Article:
$9 billion missing in action

Democrats: Eager to bring accountability back into government? Here’s a suggestion. Find out what happened to the nearly $9 billion dollars of Iraqi oil funds and reconstruction cash missing in action since the beginning of the war. In the aftermath of the invasion, planes filled with shrink-wrapped bundles of $100 bills were flown into Baghdad. Wondering ...

606261_419-iraq-money5.jpg
606261_419-iraq-money5.jpg

Democrats: Eager to bring accountability back into government? Here's a suggestion. Find out what happened to the nearly $9 billion dollars of Iraqi oil funds and reconstruction cash missing in action since the beginning of the war.

In the aftermath of the invasion, planes filled with shrink-wrapped bundles of $100 bills were flown into Baghdad. Wondering how much money fits into a plane? "It was $2 billion a flight, and I know of at least six flights," Stuart Bowen, special inspector general for Iraq reconstruction, told the BBC. Waiting at the airport for the planeloads of greenbacks was David Oliver. Head of the CPA's finance department, he handed much of this money over to the Iraqi provisional government. After that the paper trail grows colder. According to Mr. Bowen, some it found its way into the pockets of Iraqi politicians.

When asked by a reporter where the money went, Oliver replied he didn't know and didn't care. "Billions of dollars of their money disappeared, yes I understand, I'm saying what difference does it make?" In his defense, Oliver insists there were unexpected and pressing emergencies in the war's aftermath, with little time for accounting procedures. But early warnings had been issued by groups like Iraq Revenue Watch about the potential for mismangement and corruption. These were ignored.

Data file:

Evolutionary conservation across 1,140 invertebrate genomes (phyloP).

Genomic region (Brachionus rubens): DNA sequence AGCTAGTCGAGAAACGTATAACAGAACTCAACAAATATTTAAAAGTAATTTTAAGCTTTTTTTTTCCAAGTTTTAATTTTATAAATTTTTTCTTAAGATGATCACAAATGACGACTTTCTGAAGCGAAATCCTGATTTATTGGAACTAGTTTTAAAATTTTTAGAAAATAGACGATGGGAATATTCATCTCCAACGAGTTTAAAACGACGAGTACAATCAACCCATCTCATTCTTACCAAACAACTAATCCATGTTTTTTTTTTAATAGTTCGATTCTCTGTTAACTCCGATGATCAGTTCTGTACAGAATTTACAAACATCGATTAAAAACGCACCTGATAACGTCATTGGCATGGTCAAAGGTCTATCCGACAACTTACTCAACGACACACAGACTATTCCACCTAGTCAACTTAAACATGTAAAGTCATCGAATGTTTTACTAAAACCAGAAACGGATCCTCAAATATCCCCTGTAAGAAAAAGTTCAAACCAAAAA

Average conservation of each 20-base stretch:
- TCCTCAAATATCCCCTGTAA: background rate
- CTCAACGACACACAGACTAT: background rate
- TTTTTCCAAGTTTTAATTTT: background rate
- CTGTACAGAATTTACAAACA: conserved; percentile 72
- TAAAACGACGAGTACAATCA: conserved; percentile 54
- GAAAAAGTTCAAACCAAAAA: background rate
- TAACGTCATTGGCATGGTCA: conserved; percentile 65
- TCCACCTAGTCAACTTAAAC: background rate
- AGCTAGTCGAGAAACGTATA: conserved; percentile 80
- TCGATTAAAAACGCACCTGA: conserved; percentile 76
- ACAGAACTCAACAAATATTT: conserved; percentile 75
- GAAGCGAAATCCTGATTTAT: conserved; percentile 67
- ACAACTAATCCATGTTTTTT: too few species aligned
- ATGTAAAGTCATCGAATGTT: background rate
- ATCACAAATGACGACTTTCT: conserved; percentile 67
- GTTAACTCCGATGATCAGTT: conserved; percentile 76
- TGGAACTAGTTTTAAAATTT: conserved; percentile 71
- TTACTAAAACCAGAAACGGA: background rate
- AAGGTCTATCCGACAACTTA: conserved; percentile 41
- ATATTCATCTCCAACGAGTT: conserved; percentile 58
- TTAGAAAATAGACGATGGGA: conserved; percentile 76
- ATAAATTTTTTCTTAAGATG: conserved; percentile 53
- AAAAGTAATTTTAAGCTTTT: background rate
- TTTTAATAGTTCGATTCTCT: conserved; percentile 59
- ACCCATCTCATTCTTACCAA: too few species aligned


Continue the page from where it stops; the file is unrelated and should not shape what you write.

Democrats: Eager to bring accountability back into government? Here’s a suggestion. Find out what happened to the nearly $9 billion dollars of Iraqi oil funds and reconstruction cash missing in action since the beginning of the war.

In the aftermath of the invasion, planes filled with shrink-wrapped bundles of $100 bills were flown into Baghdad. Wondering how much money fits into a plane? “It was $2 billion a flight, and I know of at least six flights,” Stuart Bowen, special inspector general for Iraq reconstruction, told the BBC. Waiting at the airport for the planeloads of greenbacks was David Oliver. Head of the CPA’s finance department, he handed much of this money over to the Iraqi provisional government. After that the paper trail grows colder. According to Mr. Bowen, some it found its way into the pockets of Iraqi politicians.

When asked by a reporter where the money went, Oliver replied he didn’t know and didn’t care. “Billions of dollars of their money disappeared, yes I understand, I’m saying what difference does it make?” In his defense, Oliver insists there were unexpected and pressing emergencies in the war’s aftermath, with little time for accounting procedures. But early warnings had been issued by groups like Iraq Revenue Watch about the potential for mismangement and corruption. These were ignored. 

For more on the incompetence and mismanagement of postwar Iraq, check out Rajiv Chandrasekaran’s must-read “Who Killed Iraq?” in the last issue of FP.   

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